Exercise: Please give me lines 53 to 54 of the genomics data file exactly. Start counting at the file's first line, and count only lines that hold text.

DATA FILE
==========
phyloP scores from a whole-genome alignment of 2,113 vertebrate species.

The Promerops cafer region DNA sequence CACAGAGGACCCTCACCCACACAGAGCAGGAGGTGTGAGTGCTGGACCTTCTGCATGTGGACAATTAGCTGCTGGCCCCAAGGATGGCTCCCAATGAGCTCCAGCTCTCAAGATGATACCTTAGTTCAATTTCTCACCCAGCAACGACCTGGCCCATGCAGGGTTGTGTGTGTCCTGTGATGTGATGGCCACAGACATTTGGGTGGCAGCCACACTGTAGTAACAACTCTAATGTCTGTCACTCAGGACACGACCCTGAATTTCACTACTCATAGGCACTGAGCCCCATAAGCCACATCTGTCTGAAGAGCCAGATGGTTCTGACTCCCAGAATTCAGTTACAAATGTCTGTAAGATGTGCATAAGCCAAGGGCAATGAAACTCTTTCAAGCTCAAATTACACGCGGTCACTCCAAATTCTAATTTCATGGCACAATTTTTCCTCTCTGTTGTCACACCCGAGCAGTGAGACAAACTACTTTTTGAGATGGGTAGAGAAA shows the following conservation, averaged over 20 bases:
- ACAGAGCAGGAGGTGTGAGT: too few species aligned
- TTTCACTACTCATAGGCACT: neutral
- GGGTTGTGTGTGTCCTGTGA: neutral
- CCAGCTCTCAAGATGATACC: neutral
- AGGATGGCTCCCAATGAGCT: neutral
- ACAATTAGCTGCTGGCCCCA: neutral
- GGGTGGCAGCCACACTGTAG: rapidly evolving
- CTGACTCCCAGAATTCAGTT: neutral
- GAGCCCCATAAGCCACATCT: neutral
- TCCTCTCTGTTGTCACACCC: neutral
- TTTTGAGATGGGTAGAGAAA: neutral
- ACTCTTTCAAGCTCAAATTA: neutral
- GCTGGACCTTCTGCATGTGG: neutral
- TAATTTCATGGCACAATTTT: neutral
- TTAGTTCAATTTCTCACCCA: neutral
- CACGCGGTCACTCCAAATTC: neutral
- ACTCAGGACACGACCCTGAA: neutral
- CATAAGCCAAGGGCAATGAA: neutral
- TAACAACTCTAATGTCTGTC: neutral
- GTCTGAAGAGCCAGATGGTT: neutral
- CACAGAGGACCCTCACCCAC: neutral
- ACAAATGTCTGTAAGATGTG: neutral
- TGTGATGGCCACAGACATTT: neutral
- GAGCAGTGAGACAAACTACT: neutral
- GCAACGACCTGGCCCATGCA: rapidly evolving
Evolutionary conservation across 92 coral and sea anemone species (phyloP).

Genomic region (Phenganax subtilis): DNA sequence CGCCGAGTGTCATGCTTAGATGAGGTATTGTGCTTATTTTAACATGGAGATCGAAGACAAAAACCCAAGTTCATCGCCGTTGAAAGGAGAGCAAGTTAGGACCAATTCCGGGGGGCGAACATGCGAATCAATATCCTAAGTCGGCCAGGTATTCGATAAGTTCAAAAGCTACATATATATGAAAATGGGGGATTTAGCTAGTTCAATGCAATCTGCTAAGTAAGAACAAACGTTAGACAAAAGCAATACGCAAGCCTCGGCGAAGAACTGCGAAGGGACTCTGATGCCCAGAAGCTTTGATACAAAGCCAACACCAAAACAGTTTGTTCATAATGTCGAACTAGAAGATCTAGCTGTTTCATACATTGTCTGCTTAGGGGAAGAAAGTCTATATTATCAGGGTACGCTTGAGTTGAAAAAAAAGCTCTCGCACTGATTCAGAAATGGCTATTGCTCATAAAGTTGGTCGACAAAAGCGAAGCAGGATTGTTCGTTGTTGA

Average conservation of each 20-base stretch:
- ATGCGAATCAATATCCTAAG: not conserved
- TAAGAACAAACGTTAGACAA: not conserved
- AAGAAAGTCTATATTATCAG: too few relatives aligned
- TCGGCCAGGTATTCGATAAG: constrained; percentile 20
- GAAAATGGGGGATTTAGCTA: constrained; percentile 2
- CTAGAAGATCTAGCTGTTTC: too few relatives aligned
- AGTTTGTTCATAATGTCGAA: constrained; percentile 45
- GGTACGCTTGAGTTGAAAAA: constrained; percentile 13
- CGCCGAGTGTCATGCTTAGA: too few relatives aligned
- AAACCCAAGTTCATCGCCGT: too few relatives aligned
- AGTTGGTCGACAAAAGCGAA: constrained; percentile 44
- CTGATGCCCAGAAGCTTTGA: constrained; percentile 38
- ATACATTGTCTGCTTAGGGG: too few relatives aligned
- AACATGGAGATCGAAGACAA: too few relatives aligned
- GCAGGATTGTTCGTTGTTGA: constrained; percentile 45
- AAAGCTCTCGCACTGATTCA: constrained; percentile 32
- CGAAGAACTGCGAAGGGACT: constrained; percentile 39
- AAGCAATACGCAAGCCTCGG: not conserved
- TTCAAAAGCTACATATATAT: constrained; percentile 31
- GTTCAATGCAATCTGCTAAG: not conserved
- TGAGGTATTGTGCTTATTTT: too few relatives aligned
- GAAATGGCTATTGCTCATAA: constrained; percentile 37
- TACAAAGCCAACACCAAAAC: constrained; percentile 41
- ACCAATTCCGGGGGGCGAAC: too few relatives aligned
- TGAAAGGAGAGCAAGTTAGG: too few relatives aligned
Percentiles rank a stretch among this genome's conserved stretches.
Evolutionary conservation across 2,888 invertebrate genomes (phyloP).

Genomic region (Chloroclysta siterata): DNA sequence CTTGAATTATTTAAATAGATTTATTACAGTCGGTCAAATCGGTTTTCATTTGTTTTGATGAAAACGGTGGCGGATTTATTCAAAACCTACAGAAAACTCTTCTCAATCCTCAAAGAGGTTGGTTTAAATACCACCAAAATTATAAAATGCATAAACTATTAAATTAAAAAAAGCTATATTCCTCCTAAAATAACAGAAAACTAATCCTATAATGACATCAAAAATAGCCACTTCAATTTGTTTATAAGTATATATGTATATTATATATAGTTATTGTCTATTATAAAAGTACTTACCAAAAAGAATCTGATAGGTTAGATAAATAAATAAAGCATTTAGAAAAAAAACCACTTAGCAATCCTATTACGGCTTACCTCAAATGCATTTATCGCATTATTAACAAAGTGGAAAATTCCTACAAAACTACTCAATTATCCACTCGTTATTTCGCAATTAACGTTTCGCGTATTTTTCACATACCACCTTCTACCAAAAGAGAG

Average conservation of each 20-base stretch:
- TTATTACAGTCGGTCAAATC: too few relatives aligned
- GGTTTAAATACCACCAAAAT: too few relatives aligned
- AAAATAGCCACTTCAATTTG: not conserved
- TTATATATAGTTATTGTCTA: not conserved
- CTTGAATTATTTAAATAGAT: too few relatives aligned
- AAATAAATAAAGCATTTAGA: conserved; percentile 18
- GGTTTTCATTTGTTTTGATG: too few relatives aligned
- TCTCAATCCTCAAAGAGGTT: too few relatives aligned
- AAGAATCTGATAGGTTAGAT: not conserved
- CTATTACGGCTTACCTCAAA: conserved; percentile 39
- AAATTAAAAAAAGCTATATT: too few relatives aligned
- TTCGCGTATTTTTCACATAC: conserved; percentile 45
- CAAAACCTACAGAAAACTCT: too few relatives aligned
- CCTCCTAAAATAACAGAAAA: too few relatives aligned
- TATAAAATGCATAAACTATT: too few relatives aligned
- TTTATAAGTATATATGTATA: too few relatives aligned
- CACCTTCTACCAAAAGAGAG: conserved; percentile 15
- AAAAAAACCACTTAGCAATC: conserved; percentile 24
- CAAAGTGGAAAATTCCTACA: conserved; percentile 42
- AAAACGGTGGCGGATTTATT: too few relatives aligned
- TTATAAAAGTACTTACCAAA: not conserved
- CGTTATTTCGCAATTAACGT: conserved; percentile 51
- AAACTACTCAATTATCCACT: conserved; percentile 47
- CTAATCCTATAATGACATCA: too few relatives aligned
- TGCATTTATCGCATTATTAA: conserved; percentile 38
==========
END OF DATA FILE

- TACAAAGCCAACACCAAAAC: constrained; percentile 41
- ACCAATTCCGGGGGGCGAAC: too few relatives aligned